$1,750,000 Verdict for Livery Vehicle Accident
Jury award of $1,750,000.00 obtained by Barry Eichen.
THE JERSEY JOURNAL
Jersey City man awarded $1.75 million in Route 1&9 crash on Christmas Eve 2008.
A Jersey City livery driver who was struck on an icy Route 1&9 in Newark and thrown off the elevated roadway on Christmas Eve 2008 was awarded $1.75 million by a jury in a civil trial in Essex County, his attorney said.
Cesar Tuscano, 44, was thrown 30 to 50 feet in the accident that hospitalized him for more than three weeks. He suffered numerous fractures had a metal rod inserted into his leg and has undergone two knee surgeries.
The jury deliberated three to four hours after the week-long trial that ended Sept. 11.
According to court testimony, Tuscano, who worked for a Hoboken car service, was driving southbound on Route 1&9 in the early hours of Dec. 24, 2008 when he came upon an overturned Super Shuttle bus blocking the road. Tuscano got out of his vehicle to protect his passengers, but he was struck by another livery vehicle and vaulted over the bridge.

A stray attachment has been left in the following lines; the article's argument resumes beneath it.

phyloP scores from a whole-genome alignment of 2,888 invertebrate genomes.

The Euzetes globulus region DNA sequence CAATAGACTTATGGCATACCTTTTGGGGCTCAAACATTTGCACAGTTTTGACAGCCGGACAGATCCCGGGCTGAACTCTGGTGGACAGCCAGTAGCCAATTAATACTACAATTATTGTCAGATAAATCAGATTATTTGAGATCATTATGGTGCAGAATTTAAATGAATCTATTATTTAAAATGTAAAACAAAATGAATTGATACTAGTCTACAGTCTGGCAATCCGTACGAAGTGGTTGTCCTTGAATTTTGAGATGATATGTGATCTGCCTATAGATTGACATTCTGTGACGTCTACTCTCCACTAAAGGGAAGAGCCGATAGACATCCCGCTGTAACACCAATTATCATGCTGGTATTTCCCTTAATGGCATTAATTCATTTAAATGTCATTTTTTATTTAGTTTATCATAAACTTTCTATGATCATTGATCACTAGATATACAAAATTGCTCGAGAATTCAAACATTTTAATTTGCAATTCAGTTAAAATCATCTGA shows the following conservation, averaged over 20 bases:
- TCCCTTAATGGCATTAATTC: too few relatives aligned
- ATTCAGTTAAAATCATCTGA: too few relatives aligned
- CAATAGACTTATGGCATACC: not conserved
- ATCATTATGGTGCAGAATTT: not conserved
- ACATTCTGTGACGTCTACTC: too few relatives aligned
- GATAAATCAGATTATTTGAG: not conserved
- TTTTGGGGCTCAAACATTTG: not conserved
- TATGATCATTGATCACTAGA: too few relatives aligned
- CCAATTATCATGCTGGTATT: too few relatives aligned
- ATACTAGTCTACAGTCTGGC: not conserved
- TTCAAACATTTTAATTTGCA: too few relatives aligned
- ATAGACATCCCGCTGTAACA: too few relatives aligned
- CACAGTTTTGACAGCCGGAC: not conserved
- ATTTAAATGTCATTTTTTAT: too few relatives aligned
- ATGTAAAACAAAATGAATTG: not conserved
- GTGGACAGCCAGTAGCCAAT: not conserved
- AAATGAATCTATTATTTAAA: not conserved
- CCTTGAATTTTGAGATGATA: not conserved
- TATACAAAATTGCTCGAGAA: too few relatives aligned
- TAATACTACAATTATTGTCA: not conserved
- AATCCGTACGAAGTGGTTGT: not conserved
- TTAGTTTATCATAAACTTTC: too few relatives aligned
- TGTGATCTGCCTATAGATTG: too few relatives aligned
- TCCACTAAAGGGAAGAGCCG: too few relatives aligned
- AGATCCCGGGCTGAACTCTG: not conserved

The jury found the driver of the car that struck Tuscano, owned by Hoboken First Class car service, was 70 percent responsible for Tuscano’s injuries and the Super Shuttle driver 20 percent responsible. The jury found Tuscano himself 10 percent responsible.
At trial, Eichen, partnerat Eichen, Crutchlow, Zaslow, LLP in Edison, argued that the shuttle bus driver was liable because had he controlled his vehicle, none of the subsequent events would have happened; and that the driver of the other livery vehicle was at fault for striking Tuscano.
“Cesar couldn’t be happier. It’s been almost four difficult years for him. There was a lot of uncertainty because it was going to a jury. … He could have ended up with nothing.”
Attorneys for Super Shuttle and Hoboken First Class made settlement offers that totaled $80,000, which were not difficult to reject. “(Tuscano) would have settled for a fair number, but we were so far apart.”
In personal injury cases in New Jersey, it’s up to the jury to decide how much a victim is awarded, but “it’s a gamble.” He added that the jury award in this case was fair.
“It was an appropriate value for the case.” Tuscano has been unable to work since the accident. “It’s a substantial amount of money. It was a sound verdict by the jury.”
By Ron Zeitlinger